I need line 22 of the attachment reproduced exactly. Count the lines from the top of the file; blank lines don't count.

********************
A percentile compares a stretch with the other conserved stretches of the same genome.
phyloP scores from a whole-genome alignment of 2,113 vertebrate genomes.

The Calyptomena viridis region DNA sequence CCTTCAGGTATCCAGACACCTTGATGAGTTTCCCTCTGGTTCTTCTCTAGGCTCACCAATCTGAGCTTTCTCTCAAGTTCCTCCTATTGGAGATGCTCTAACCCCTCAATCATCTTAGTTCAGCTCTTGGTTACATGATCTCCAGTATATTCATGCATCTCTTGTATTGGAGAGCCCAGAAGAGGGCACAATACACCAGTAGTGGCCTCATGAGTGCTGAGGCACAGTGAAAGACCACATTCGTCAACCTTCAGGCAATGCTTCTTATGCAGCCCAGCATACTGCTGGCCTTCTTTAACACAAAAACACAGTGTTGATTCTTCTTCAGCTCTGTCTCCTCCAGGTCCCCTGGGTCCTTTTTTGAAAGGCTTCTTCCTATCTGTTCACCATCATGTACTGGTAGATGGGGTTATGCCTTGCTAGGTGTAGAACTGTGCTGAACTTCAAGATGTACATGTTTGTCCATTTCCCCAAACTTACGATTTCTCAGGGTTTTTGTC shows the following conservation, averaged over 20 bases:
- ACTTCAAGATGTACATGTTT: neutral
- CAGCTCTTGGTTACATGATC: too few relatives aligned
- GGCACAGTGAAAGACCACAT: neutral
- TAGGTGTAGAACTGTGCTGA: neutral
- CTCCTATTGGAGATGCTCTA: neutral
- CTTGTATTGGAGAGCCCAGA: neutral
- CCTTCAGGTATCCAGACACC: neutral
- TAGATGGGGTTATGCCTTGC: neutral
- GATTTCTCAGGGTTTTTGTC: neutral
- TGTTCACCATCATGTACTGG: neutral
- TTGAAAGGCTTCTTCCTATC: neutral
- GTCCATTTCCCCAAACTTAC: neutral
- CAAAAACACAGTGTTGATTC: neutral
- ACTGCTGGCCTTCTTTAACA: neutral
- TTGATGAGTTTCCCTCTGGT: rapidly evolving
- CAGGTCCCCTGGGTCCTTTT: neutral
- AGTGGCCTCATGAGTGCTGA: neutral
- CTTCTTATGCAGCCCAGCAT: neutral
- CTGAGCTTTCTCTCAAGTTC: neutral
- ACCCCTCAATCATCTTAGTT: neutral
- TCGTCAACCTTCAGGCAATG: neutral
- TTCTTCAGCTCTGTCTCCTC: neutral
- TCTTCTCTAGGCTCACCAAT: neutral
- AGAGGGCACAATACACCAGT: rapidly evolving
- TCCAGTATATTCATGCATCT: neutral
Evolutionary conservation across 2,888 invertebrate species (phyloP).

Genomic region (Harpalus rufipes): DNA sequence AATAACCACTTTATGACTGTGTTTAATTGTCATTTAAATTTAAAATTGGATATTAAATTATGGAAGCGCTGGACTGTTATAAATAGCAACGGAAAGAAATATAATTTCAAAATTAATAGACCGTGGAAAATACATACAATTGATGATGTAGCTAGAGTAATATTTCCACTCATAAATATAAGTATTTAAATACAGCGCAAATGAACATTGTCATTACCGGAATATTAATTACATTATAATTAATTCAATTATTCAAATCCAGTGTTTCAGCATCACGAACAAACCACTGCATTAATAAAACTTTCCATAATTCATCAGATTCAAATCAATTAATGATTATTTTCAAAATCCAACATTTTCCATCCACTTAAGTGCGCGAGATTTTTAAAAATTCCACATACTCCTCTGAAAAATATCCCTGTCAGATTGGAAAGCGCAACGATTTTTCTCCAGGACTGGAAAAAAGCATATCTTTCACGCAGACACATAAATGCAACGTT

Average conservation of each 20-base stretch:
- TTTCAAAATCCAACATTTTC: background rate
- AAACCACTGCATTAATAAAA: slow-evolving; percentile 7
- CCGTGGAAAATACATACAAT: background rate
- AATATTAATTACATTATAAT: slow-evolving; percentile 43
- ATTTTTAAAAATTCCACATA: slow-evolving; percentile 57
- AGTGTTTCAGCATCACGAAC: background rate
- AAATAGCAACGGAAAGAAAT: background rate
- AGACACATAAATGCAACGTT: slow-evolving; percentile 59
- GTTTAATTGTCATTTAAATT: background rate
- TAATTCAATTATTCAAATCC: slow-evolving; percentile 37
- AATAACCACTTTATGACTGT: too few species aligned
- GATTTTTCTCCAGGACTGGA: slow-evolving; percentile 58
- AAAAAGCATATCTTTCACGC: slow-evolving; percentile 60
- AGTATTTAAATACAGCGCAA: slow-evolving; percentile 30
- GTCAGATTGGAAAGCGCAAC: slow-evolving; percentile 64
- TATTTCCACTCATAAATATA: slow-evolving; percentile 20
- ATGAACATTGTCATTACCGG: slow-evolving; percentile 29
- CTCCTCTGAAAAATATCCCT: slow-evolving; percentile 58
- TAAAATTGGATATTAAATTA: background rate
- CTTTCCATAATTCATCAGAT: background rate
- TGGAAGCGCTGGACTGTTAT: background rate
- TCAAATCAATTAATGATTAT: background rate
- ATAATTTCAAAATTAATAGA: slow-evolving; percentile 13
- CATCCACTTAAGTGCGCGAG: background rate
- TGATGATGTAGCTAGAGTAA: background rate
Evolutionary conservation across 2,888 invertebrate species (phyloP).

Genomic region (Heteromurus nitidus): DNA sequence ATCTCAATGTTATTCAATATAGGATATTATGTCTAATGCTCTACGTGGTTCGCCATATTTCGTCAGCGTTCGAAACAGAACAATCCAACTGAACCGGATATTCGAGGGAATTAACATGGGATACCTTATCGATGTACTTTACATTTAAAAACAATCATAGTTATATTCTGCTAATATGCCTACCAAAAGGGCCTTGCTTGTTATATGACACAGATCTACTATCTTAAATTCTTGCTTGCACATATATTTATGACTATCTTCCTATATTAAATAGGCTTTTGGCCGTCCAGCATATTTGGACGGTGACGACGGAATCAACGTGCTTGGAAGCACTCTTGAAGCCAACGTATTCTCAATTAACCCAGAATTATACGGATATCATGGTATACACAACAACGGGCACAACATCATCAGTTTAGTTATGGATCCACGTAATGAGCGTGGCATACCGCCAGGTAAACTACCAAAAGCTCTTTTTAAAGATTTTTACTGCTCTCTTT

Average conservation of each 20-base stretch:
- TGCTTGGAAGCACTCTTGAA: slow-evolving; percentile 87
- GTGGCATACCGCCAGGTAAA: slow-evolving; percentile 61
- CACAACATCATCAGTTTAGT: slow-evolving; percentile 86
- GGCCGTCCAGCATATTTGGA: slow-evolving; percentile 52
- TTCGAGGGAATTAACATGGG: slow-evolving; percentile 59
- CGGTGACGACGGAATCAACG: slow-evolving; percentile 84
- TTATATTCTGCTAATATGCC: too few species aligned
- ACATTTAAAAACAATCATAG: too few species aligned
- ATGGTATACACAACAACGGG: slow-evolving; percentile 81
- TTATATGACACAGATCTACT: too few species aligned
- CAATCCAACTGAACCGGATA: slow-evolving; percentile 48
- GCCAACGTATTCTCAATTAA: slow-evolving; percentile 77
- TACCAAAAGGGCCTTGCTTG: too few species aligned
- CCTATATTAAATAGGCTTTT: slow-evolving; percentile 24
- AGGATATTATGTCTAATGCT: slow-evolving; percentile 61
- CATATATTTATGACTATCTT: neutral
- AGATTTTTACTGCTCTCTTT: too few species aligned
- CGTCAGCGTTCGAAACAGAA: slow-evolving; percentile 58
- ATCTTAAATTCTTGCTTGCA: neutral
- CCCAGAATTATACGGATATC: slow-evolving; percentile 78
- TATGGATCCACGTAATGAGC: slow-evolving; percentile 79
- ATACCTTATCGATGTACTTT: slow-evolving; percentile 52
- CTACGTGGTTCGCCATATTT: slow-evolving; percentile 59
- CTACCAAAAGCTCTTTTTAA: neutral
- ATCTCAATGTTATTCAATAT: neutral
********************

- CTGAGCTTTCTCTCAAGTTC: neutral